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- The 2014 Big Picture on Cyber Security
- AFCEA Answers
- Ask the CIO
- Building the Hybrid Cloud
- Connected Government: How to Build and Procure Network Services for the Future
- Continuing Diagnostics and Mitigation: Discussion of Progress and Next Steps
- Federal Executive Forum
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- The Future of IT: How CIOs Can Enable the Service-Oriented Enterprise
- The Intersection: Where Technology Meets Transformation
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- Moving to the Cloud. What's the best approach for me
- Navigating Tough Choices in Government Cloud Computing
- The New Generation of Database
- Satellite Communications: Acquiring SATCOM in Tight Times
- Targeting Advanced Threats: Proven Methods from Detection through Remediation
- Transformative Technology: Desktop Virtualization in Government
- The Truth About IT Opex and Software Defined Networking
- Value of Health IT
- Air Traffic Management Transformation Report
- Cloud First Report
- General Dynamics IT Enterprise Center
- Gov Cloud Minute
- Government in Technology Series
- Homeland Security Cybersecurity Market Report
- National Cybersecurity Awareness Month
- Technology Insights
- The Cyber Security Report
- The Next Generation Cyber Security Experts
Shows & Panels
Federal Drive Interviews -- Oct. 19, 2012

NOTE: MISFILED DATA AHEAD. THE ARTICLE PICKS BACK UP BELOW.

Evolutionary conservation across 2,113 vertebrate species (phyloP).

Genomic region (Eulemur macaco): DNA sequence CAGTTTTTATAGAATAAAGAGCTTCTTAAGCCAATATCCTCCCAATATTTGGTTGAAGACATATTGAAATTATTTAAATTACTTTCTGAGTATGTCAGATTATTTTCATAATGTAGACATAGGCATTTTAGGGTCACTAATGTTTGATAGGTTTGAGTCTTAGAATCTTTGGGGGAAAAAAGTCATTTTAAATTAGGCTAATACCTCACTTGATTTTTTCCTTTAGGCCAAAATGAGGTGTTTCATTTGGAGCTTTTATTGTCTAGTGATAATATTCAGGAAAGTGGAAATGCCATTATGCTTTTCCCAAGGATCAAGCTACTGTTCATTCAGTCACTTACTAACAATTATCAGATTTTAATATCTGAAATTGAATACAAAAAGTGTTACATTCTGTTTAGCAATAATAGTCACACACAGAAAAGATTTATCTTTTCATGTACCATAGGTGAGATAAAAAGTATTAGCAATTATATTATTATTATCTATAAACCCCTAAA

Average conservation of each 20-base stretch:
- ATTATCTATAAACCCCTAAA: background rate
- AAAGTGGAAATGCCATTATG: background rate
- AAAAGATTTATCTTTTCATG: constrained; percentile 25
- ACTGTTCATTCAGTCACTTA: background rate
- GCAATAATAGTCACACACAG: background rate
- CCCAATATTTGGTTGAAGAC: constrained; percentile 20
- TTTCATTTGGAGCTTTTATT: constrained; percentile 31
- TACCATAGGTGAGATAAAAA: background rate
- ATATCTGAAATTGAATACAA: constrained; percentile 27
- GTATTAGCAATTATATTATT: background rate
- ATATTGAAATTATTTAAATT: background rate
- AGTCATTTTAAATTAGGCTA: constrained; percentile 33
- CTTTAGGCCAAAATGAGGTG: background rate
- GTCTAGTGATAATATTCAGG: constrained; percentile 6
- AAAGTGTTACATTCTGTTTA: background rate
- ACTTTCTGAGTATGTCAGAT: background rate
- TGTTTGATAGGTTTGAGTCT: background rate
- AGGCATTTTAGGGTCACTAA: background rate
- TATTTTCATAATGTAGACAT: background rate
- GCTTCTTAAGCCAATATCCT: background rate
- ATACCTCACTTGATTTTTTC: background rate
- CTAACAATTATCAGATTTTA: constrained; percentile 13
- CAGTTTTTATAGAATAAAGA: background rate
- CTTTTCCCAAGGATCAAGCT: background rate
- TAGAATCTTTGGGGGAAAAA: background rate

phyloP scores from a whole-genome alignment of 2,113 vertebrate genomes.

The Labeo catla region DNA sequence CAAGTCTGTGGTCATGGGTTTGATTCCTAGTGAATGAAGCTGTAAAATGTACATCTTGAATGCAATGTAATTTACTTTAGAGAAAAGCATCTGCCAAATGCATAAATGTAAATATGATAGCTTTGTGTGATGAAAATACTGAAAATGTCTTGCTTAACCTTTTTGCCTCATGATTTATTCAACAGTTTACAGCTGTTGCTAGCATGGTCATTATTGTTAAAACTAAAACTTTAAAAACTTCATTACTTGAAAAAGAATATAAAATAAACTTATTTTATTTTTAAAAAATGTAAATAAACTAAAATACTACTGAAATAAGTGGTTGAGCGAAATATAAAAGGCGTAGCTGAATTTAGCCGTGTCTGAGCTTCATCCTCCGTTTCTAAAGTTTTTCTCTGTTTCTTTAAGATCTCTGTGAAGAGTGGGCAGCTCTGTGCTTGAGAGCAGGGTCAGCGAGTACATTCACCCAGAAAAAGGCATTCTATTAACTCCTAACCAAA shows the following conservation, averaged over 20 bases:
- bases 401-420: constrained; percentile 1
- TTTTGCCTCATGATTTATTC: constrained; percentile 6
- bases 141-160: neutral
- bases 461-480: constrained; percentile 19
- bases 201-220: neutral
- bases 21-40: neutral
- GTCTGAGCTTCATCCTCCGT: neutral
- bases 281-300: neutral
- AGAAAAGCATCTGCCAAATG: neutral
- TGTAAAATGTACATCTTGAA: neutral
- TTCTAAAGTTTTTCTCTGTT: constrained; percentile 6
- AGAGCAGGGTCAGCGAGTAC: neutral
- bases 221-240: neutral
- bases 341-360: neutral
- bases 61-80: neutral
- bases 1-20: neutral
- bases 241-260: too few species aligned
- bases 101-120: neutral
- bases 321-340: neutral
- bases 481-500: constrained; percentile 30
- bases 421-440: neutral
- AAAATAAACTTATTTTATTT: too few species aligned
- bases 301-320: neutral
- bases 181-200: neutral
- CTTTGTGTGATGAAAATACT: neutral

Friday - 10/19/2012, 9:29am EDT
For nearly two decades, AT&T, Verizon and Sprint and their predecessor companies have vied for billions in federal telecommunications contracts. For instance, all three do business under the General Services Administration's Networx Enterprise governmentwide acquisition contract. But now Sprint, the weakest of the three, has been acquired by the Japanese company Softbank. Joining us to discuss what this might mean for federal contracts is long-time telecom consultant Warren Suss of Suss Consulting. Good morning.
Harl Sanderson — deputy director of installation support, Beale Air Force Base
One Air Force employee is being honored as the "manager of the year" by the Federal Managers Association. Harl Sanderson, deputy director of installation support at Beale Air Force Base located northeast of San Francisco, has helped his base improve its childcare services, mitigate traffic and generally make life better for residents and workers. No wonder he's won the award. Wouldn't you want someone like that where you work?
Just who benefits from electronic health records? The Defense Department and Veterans Affairs have been working for years to develop a single, integrated record. But it's not just for use by doctors and other clinicians. Patient-centric is the latest trend in health IT. You might ask, isn't all medical care patient-centered already?
Ed Scannell — technology reporter and editor, TechTarget.com